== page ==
Rhythmic Gymnastics, a sport that has been a part of the Olympics since 1984, is a melding of dance and gymnastics with the addition of an apparatus. The sport has been evolving since the late 19th century but really came into its own, competitively, in the early to mid-1900’s in the U.S.S.R.
What really sets rhythmic gymnastics apart from both dance and gymnastic routines such as the floor exercise is the required apparatus. Participants are expected to compete gymnastic routines with the grace of a ballerina while integrating an apparatus in the choreography.
There are five apparatuses:
- The rope: a length of material proportionate to the gymnast’s body. “Rope is a very dynamic apparatus requiring agility, jumping ability and coordination. The rope’s shape throughout the routine should remain well designed, without any curves.”
- The hoop: A hoop with a diameter of 80-90 cm (approx. 31.5-35.5 inches) and a minimum weight of 300 grams (0.88 pounds), “The hoop must be rigid enough to retain its shape…It must be used on all levels and planes. Any vibration of the hoop in the air is penalized.”
- The ball: A rubber or synthetic material that is 18-20 cm (7-7.9 inches) in diameter. “Ball is by tradition an elegant and “lyrical” rather than a dynamic apparatus. The ball should rest in the gymnast’s hand and not against the wrist, all the time during performance; no grip is allowed, the movement should be flowing and sensuous.”
- The clubs: Two clubs that are 45-50 cm (17.7-19.7 inches) long, weighing 150 grams (0.33 lb). “Clubs are a great ‘hand – game’! Their handling requires rhythmic work, psychomotor coordination and clockwork precision. Clubs are especially popular with ambidextrous gymnasts.”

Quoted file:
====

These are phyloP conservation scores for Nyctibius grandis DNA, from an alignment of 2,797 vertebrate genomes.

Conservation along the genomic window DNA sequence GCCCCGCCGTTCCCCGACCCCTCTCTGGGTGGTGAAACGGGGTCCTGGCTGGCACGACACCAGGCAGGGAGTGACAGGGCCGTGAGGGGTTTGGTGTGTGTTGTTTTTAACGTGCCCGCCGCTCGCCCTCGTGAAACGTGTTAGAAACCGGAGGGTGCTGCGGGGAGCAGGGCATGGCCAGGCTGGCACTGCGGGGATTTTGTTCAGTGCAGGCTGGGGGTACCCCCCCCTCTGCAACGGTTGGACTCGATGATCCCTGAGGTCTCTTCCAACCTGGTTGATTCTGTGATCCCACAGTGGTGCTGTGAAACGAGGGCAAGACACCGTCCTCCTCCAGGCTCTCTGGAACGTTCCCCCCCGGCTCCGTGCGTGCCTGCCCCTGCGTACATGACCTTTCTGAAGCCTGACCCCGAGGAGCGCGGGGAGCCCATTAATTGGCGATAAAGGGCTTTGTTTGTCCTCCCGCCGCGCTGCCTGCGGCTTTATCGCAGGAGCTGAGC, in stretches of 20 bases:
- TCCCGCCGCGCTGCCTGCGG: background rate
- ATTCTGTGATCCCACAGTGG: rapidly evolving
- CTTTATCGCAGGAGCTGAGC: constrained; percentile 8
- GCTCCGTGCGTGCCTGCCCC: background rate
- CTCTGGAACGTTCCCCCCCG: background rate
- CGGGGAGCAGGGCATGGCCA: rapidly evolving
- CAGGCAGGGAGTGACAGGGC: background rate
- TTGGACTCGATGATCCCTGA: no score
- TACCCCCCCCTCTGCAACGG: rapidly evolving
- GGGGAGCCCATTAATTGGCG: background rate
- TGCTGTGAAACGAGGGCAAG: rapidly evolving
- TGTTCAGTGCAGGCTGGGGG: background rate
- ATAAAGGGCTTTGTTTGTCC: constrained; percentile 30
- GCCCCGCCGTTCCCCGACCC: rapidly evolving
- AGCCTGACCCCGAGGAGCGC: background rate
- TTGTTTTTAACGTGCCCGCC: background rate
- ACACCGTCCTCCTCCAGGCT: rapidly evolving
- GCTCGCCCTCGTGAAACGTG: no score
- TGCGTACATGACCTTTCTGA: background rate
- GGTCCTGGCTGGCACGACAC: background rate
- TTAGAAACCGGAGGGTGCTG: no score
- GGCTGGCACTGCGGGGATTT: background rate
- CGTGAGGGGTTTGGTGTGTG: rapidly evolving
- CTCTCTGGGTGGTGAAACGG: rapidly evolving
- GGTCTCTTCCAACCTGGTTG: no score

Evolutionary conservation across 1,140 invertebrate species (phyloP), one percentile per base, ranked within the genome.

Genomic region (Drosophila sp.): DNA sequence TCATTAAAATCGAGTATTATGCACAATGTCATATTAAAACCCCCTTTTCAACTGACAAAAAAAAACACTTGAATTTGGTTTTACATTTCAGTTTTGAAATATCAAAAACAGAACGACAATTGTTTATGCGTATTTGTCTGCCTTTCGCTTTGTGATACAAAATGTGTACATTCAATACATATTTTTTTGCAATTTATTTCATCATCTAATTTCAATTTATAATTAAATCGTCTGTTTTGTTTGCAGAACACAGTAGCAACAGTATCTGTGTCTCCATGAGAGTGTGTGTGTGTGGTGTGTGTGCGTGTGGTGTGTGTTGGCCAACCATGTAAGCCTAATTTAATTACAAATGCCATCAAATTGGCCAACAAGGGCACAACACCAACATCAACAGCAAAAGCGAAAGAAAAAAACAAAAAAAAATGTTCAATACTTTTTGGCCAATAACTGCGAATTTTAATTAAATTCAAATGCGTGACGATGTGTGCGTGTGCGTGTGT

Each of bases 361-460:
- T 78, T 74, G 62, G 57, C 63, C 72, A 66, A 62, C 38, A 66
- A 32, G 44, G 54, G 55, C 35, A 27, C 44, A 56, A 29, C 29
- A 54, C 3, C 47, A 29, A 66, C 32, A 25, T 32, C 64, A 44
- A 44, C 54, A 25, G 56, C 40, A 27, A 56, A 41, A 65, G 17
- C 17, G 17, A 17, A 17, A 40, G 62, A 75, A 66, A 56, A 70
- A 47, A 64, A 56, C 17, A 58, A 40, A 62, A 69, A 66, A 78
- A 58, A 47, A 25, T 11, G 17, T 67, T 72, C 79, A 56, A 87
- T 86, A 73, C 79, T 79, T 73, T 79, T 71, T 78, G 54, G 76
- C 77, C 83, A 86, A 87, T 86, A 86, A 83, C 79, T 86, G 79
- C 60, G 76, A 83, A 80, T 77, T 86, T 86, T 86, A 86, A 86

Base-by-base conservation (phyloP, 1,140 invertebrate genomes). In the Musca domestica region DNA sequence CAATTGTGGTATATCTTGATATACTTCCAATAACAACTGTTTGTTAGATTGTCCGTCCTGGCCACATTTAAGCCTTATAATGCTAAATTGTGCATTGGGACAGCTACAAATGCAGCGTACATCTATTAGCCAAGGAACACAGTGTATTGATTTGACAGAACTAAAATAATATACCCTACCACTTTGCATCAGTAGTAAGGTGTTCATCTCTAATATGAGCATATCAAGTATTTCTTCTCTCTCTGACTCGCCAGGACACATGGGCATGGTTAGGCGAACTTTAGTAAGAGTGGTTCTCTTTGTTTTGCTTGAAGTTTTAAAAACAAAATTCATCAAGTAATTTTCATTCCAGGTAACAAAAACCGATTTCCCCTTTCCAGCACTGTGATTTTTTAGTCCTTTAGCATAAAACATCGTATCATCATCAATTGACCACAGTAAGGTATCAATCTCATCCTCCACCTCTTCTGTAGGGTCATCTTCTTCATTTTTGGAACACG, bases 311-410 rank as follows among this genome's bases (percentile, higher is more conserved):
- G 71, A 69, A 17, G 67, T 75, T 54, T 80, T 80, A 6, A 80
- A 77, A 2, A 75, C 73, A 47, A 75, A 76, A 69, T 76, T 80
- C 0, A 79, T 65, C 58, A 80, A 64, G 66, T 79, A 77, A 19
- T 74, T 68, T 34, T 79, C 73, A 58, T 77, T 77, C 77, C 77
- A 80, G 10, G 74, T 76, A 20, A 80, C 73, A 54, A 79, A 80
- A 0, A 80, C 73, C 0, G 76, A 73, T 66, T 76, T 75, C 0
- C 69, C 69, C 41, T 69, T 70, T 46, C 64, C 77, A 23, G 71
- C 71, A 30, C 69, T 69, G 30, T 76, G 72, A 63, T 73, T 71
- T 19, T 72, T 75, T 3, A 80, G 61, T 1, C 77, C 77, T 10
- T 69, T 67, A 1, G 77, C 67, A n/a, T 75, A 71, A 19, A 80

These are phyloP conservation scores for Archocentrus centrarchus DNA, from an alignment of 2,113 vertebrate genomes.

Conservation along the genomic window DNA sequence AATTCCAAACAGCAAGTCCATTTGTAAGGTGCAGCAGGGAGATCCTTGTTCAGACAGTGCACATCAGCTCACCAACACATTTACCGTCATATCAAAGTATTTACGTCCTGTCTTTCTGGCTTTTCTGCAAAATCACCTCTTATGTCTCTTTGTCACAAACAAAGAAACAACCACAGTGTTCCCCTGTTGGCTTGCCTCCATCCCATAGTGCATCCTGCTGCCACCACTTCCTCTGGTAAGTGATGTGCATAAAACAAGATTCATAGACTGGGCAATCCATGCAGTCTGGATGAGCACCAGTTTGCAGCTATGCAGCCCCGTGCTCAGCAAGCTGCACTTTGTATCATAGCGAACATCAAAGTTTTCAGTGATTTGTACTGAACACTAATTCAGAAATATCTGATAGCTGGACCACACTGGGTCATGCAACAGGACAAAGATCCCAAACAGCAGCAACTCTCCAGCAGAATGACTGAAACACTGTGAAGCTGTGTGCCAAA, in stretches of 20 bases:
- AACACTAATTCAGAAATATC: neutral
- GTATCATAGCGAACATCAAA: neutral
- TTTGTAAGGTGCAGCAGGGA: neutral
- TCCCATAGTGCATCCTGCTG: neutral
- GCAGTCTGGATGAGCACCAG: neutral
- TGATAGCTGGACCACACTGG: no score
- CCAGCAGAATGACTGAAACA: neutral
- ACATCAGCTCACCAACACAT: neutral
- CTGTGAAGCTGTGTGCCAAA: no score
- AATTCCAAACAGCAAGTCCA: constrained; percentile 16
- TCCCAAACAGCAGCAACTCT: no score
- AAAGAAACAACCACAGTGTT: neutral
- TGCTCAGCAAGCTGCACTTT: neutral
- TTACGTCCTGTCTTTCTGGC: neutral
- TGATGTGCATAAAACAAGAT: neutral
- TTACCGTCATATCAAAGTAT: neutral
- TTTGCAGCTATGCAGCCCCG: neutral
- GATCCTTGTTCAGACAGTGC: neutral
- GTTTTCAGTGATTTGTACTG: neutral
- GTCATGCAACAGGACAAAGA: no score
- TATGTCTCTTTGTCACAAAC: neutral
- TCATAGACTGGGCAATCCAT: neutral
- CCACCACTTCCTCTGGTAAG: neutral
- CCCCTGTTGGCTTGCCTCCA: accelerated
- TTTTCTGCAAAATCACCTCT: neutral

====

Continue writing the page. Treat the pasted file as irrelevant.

- The ribbon: First introduced in 1971, the satin ribbon measuring at least six meters (almost 20 feet) is attached to and manipulated by a stick roughly 20 inches long. “The movements with the ribbon should be large and freeflowing. Any knots in the ribbon are penalized. Its function is to create clearly outlined designs in space. Working with the ribbon requires strength of the shoulder and arm muscles.”
In Minnesota, rhythmic gymnastics is still in its infancy although there are some young stars emerging including Kiana Eide, from Minnesota and is now on the U.S. national team.
Another young talent is Hayley Miller, who recently was asked to try out for the U.S. Junior National Team. Hayley is twelve and will be traveling to Texas later this month to train as one of fifty young ladies looking for a spot on the six member Junior National team. You can help Hayley get there; she has created a GoFundMe campaign to help with her costs.
Check back at The Minnesota Sports Report for more on this growing sport in Minnesota.